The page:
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Not geopolitics alone. Why Socialists grabbed 83% of Gagauzia vote. OP-ED
Not geopolitics alone. Why Socialists grabbed 83% of Gagauzia vote. OP-ED
On February 24, with several hours still left before polling stations were to close, fireworks lit up the sky above the main squares in Comrat and Ceadir-Lunga. This is how local Socialists and their supporters decided to celebrate their victory in the parliamentary elections. And why not? Despite lowest than expected national results, in Gagauzia they managed to take not only both single-member constituencies, but also more than 83 percent on the national ballots.
In national elections, the Gagauz vote has been historically predictable and one-sided. In their heyday, the Communists would poll up to 80 percent here. In the expert community, a stereotype has appeared to explain everything on the “pro-Russian” tilt of the Gagauz voter and the manipulations of the left-wing parties that skillfully play the “geopolitical card”. Even so, the geopolitical factor alone would never produce such a powerful effect without a number of other circumstances and peculiarities specific to Gagauzia.
Judging by polls, almost half of Moldovan citizens could be considered “pro-Russian”. Still, the February 24 elections showed that this factor was not as decisive as that. More important proved to be the administrative factor, due to which the districts controlled by the Democratic Party basically became its voter base. This campaign strategy of the governing party however didn’t work in Gagauzia. And this is due to the relative financial autonomy of the region.
As the custom goes, the government in Chisinau, regardless of color, invariably conditions the size of the district budgets on the political support shown in return by the local authorities. This instrument is less effective in relation to Gagauzia, which collects almost half of its budget from its own revenues.
Besides various other taxes, Gagauzia gets to keep the full amounts of VAT, excises and income taxes it collects. The larger the autonomy’s revenues, the weaker Chisinau’s political carrot-and-stick is. For example, the autonomy’s 2019 budget is around 900 million lei, and only half of it comes from the central coffers. Other districts have much smaller budgets and they rely up to 80-90 percent on Chisinau’s subvention, with all the political consequences.
A grudge on Chisinau
Whatever their foreign preferences, the Gagauz people form their attitudes towards the authorities in Chisinau solely based on how these authorities treat them. The Democrats would have hardly had the excuse of blaming their total failure in Gagauzia on the pro-Russian sentiment if the Gagauz people didn’t feel their autonomy being constantly violated by the government. The unfair distribution of central funding and the reform that has “optimized” a number of governmental agencies in the autonomy didn’t give the Gagauz another choice but go with the opposition.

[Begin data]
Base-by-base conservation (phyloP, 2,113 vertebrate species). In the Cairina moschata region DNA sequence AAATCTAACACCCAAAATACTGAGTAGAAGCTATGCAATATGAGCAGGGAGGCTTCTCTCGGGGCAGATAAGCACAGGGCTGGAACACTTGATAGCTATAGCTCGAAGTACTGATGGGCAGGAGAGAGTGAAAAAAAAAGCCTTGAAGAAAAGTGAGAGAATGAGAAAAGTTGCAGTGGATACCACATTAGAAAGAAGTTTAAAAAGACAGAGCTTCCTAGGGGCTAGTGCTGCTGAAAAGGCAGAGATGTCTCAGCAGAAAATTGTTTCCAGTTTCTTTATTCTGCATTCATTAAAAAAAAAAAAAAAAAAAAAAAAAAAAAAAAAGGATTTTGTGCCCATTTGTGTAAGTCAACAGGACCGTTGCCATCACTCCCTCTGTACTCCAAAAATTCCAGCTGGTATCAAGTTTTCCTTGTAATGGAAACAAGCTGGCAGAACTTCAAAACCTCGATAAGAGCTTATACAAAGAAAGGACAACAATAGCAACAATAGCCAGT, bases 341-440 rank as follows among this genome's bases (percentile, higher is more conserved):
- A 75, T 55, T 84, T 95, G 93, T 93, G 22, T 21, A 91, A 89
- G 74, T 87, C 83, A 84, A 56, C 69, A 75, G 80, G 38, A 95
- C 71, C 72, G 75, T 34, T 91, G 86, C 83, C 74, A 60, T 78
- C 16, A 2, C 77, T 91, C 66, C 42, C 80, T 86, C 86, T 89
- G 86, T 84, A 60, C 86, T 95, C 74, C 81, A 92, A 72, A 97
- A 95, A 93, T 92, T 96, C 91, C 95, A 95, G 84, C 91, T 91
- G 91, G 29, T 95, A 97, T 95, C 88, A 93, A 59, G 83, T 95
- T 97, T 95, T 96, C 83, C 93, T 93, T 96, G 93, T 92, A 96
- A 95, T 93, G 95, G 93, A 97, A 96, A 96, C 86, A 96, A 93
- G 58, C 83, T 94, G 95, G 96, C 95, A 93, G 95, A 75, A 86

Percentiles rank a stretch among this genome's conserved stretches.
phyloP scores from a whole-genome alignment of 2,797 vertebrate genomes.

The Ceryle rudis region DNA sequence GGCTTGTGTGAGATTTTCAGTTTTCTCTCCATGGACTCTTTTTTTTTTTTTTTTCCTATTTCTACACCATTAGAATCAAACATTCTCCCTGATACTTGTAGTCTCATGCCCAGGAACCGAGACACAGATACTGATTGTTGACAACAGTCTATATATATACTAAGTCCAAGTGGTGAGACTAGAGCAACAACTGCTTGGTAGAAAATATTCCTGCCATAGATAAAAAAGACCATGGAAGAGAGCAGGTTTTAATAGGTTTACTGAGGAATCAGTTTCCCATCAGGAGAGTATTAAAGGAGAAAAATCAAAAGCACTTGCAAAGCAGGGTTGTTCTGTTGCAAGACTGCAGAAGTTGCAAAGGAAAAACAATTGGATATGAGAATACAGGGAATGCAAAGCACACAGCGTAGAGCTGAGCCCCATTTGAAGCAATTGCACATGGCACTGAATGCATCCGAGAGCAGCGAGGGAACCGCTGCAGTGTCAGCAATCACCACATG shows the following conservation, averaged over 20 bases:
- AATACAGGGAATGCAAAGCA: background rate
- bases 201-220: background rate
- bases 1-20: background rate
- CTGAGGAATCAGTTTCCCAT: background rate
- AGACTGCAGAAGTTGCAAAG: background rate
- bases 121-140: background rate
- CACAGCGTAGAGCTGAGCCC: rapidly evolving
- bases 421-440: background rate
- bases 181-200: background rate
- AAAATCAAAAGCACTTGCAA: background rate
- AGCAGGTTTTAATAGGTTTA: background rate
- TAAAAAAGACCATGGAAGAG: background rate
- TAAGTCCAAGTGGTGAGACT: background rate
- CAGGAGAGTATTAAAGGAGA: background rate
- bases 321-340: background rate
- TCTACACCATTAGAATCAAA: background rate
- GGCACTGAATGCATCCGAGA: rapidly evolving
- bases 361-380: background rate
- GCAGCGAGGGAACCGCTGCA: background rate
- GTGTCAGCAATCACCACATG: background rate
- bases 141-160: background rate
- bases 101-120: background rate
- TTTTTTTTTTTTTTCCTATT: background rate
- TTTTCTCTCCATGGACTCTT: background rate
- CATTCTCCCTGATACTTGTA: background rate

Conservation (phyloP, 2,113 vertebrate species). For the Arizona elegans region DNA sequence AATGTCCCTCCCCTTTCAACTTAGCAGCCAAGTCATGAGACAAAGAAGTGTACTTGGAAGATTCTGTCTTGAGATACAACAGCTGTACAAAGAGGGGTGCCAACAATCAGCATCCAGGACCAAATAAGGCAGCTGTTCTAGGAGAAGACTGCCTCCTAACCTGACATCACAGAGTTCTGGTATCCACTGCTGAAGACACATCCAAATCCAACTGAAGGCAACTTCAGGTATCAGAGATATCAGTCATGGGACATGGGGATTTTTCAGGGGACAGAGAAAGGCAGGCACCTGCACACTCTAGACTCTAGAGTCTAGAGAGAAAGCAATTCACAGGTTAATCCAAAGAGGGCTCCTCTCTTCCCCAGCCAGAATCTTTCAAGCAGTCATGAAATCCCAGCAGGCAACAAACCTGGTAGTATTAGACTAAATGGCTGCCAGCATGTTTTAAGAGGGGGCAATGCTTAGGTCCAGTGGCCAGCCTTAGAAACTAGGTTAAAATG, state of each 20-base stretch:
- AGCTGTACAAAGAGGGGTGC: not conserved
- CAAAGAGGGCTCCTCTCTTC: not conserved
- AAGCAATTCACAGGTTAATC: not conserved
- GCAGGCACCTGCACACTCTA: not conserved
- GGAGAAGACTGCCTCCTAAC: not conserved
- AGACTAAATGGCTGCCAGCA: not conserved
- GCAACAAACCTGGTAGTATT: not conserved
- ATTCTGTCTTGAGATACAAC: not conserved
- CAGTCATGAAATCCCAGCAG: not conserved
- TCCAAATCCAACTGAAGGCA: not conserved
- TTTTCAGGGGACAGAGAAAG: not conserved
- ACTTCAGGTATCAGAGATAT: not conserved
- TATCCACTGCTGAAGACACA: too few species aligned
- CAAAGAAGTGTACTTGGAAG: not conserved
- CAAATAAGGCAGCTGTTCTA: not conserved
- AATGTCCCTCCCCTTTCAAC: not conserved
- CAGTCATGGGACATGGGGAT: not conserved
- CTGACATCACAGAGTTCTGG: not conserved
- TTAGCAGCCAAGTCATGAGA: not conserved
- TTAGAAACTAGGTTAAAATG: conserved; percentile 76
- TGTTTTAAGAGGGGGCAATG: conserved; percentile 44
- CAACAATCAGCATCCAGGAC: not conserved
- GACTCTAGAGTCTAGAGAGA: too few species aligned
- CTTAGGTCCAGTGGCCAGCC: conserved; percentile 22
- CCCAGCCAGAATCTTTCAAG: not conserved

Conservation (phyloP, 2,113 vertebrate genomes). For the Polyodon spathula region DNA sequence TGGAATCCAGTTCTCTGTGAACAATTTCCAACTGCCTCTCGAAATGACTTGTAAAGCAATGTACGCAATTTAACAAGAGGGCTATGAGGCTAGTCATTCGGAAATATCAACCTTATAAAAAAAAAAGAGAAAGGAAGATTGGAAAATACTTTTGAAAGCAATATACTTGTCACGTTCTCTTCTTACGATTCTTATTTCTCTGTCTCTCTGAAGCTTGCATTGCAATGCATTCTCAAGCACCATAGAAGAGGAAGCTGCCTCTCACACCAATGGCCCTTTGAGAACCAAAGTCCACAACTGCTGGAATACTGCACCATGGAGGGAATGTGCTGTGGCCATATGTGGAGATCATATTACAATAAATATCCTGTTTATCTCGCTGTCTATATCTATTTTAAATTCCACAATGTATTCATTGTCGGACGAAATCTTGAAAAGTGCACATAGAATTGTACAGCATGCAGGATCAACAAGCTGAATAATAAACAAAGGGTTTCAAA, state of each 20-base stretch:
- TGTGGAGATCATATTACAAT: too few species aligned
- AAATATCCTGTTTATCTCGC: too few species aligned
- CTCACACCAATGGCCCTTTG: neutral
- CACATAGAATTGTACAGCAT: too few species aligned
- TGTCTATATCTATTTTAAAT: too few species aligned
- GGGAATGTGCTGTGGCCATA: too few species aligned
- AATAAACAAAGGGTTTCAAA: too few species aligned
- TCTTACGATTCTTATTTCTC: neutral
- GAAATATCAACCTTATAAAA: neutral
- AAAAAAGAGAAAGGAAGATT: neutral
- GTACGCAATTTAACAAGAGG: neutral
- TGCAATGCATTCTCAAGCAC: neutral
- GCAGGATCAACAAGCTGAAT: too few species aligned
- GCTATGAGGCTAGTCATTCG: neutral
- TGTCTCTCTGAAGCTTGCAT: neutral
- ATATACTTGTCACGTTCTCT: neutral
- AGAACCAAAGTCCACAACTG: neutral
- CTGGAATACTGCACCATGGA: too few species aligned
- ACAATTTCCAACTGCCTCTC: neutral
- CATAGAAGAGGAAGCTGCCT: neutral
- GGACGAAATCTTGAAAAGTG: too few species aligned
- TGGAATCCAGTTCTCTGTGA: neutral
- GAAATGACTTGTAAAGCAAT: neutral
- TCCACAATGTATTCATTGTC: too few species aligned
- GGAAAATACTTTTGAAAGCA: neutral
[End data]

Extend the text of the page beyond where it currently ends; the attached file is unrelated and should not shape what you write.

Notably, the Russian issue was not the spearhead of the Socialist campaign. Rather, the Socialists promised the autonomy to help it grow and take its curtailed powers back. As the Communist experience showed, the failure to deliver on such promises is a sure way to lose the Gagauz voters’ trust even despite a perfectly built pro-Russia message.
A united society
One particularity of the Gagauz people that explains the consolidated vote is the unity and solidarity on major issues. Unlike elsewhere across Moldova, the autonomy is not divided on history or language matters. The Gagauz also overwhelmingly agree that Moldova must be a sovereign and neutral state. In other words, the Gagauz lack the divisive lines existing elsewhere within Moldovan society. Even if there is ever any discord, voices are 99 to 1. This is why the Socialists were the undisputed favorite in the latest elections, compared to the Democrats and the electoral bloc NOW.
The incumbent governor Irina Vlah enjoys an approval rating of about 70 percent and her support contributed to the Socialists’ landslide win.
In addition to the above, the decisive factor was the Socialists’ very active campaign effort in the autonomy. Their sincerity and ability to provide solutions aside, we should give the Socialists credit for being familiar with the particularities of the local population and knowing their woes, needs, and expectations, and for shaping their campaign around them.
The Socialists were very present in the autonomy, with their representatives doing door-to-door, and handing out papers and leaflets. The Democrats also did a little bit of this, while NOW didn’t even try apparently. The attitude was reflected in the party lists: the Socialists had five Gagauz candidates on its national ticket, the Democrats fielded one, and NOW didn’t have a single Gagauz representative. The Gagauz people voted accordingly, with PSRM polling 83 percent, DPM 6 percent, and NOW under one percent.
By the way, during the 2016 presidential runoff NOW’s Maia Sandu also got around 1 percent in Gagauzia. Then, too, there were many interpretations offered about the Gagauz’s pro-Russian inclination. Well, it’s true. But it’s also true that Sandu didn’t bother to visit, let alone tour Gagauzia once in both the first and second round of the presidential election. If the right-wing parties have nothing to say to the people in the autonomy, if they are scared of the Gagauz voter’s “oddities”, then this is their problem.
Interese profesionale: regionalism, procesele politice din UTA Găgăuzia, relațiile autonomiei cu autoritățile centrale ale Republicii Moldova
IPN publishes in the Op-Ed rubric opinion pieces submitted by authors not affiliated with our editorial board. The opinions expressed in these articles do not necessarily coincide with the opinions of our editorial board.
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